Unconditional Love Is...

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Relationship Expert: Unconditional Love
Limitless love can be a lot of things. We asked our trusted experts what it means to them.

Angela Smith:
Unconditional love… We all long for it. We constantly test responses from others. Do we risk being completely ourselves, or in some way modify our "delivery"? Subtle expressions from another — the look in their eyes, the emotion on their faces, the tone of their voice — affect how we present ourselves to them. Do we dare reveal the truth? Should we temper our anger, pretend we are not hurt, or act as if we are happy about a situation? What we fail to realize is that If we modify our truth to be more acceptable for another, that is to gain their love, how will we be misinterpreted and what conclusion will the other person draw as their next decision is made in regard to us? 

As is researched and explained in Emotionally Focused Therapy ™, our drive for connectedness, acceptance, love, and engagement with those who mean something to us is a lifetime quest. Our earliest years are critical in the formation of our internal dialogue and the capacity to express "our truth". Our emotional clarity depends upon the responses we received from those around us and how we either 1. succumbed to rejection, coped with neglect, fought against abuse OR 2. flourished being nurtured, encouraged, supported, and guided in an atmosphere of safety and security.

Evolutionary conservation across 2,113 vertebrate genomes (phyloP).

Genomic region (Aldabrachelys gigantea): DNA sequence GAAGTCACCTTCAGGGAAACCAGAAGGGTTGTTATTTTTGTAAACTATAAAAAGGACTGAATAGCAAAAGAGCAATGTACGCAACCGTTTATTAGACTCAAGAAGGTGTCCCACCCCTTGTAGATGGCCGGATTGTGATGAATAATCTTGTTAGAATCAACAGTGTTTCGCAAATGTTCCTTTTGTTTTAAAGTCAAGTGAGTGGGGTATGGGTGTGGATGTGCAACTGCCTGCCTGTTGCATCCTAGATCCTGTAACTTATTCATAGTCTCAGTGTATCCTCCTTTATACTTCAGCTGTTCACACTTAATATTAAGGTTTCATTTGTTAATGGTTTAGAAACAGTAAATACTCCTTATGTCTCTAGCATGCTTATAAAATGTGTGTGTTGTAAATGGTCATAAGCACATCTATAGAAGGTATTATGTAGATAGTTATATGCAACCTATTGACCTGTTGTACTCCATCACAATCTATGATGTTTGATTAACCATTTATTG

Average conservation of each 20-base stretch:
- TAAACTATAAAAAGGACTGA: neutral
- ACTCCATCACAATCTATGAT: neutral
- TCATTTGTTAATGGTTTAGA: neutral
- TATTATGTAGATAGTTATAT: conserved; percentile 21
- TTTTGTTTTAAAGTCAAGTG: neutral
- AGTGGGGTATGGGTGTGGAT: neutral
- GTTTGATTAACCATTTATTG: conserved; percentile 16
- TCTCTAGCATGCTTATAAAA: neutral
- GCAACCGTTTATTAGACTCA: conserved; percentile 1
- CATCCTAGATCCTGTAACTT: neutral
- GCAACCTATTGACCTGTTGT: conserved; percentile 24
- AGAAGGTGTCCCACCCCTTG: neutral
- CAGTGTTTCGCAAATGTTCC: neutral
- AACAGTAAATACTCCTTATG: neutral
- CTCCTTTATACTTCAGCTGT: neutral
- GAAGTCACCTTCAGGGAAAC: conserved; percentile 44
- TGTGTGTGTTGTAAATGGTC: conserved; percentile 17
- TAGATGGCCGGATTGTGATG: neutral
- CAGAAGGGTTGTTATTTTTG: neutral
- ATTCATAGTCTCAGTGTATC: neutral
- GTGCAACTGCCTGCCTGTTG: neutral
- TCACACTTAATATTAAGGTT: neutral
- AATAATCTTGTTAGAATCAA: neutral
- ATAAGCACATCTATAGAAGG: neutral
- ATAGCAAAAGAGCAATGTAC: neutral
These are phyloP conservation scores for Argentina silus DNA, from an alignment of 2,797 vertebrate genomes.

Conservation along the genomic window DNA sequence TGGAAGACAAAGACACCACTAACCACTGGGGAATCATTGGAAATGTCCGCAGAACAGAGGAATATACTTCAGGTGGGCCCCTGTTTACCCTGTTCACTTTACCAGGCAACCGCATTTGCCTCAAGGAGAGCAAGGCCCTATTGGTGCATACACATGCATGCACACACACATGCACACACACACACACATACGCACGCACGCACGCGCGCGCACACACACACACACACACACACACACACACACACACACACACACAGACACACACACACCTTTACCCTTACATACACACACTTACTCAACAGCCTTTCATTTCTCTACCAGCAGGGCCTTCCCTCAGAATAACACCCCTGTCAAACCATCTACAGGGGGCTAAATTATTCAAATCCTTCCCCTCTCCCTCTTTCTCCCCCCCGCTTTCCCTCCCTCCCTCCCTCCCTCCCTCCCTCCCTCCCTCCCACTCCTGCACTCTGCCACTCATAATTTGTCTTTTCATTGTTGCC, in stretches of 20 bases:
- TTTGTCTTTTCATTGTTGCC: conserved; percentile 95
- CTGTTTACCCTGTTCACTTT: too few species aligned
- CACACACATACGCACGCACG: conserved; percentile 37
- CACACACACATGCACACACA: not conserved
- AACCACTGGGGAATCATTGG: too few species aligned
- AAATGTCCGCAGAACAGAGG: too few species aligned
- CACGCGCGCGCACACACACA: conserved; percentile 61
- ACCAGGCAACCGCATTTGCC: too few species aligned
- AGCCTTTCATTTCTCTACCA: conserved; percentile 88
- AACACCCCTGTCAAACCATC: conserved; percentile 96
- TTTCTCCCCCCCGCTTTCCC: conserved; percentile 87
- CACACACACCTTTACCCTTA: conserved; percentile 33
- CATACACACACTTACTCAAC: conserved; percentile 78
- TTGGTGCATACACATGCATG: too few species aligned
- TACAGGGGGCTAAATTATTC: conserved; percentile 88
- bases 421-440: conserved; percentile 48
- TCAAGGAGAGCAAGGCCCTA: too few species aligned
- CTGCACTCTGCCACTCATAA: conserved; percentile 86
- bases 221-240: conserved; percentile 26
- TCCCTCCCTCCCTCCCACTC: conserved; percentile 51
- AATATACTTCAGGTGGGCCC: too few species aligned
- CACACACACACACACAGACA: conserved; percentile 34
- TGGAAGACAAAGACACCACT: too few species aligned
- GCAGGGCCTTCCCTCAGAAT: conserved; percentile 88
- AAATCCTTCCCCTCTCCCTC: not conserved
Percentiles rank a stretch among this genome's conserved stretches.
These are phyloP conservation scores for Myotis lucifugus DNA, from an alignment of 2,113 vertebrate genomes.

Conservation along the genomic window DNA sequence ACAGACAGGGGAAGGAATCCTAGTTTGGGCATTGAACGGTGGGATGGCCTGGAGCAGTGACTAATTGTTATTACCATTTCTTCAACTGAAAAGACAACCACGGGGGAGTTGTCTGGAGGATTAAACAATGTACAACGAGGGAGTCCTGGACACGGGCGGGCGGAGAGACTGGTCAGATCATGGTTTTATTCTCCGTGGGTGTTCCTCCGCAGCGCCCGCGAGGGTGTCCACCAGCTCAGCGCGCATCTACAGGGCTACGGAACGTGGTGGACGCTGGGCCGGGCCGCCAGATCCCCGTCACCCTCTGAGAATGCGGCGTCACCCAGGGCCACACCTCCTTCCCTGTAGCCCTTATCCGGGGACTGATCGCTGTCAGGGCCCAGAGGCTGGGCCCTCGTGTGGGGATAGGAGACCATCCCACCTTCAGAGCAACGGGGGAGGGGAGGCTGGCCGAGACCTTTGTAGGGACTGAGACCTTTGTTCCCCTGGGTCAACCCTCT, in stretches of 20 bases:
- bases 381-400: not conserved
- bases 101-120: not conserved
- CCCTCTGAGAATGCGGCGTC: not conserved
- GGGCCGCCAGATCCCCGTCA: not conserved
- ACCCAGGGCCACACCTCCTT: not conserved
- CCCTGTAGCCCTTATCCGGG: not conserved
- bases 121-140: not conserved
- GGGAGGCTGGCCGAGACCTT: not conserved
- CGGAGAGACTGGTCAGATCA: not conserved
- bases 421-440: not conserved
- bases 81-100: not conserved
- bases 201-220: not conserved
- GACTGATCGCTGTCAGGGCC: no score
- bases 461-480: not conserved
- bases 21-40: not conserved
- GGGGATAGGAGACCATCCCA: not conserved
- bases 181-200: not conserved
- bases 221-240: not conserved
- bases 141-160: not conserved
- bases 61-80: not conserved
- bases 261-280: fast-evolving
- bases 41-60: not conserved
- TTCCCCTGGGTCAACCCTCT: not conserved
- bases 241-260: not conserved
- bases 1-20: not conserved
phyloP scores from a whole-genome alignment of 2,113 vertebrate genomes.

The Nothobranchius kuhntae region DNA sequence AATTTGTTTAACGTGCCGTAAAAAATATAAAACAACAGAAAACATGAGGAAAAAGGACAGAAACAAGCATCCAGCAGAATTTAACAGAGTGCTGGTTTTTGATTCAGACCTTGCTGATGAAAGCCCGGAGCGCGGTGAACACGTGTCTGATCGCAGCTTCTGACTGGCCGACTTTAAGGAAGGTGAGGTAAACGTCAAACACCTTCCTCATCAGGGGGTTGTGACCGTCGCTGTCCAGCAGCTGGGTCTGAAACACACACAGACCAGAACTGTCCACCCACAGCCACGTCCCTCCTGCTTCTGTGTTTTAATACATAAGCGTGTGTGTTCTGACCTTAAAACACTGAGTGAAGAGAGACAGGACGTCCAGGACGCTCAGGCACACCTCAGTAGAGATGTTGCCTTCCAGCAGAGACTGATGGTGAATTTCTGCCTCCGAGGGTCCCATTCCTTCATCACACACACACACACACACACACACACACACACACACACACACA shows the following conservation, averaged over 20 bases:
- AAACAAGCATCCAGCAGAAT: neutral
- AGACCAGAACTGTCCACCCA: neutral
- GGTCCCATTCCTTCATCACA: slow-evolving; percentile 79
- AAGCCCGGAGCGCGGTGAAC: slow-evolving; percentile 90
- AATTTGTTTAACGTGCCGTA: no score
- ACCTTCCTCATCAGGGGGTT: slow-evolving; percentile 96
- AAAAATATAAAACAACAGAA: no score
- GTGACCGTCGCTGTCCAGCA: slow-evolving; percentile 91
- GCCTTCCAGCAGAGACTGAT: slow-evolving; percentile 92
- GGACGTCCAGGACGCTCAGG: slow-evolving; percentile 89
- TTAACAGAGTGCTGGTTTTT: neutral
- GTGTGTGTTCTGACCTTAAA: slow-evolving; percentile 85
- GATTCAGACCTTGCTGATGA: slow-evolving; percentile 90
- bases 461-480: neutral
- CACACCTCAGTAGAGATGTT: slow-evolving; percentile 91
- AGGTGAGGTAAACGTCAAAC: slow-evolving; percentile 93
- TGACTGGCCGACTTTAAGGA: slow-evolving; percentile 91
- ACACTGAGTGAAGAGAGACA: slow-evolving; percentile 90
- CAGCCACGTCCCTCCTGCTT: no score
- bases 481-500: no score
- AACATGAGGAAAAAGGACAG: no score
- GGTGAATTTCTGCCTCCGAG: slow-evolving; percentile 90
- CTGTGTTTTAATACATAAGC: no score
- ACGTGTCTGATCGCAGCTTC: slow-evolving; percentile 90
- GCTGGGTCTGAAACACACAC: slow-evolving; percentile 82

The Nurtured Heart Approach ™ provides effective strategies to transform the way we communicate and the way we express our affection for others, even under the most difficult circumstances. It can be the very thing that enables individuals to survive the most horrific of circumstances.  When a person shifts their perception and moves in a direction which builds hope and positivity, they are empowered to take necessary steps toward health and wholeness. When someone is the recipient of our genuine compassion, when their existence is validated and their presence is cherished, the impact of this positive, unconditional regard heals, strengthens, and encourages… and is the catalyst for fulfilling potential — theirs and ours! The results are safe and secure relationships which provide the acceptance we desire to be ourselves… our BEST selves.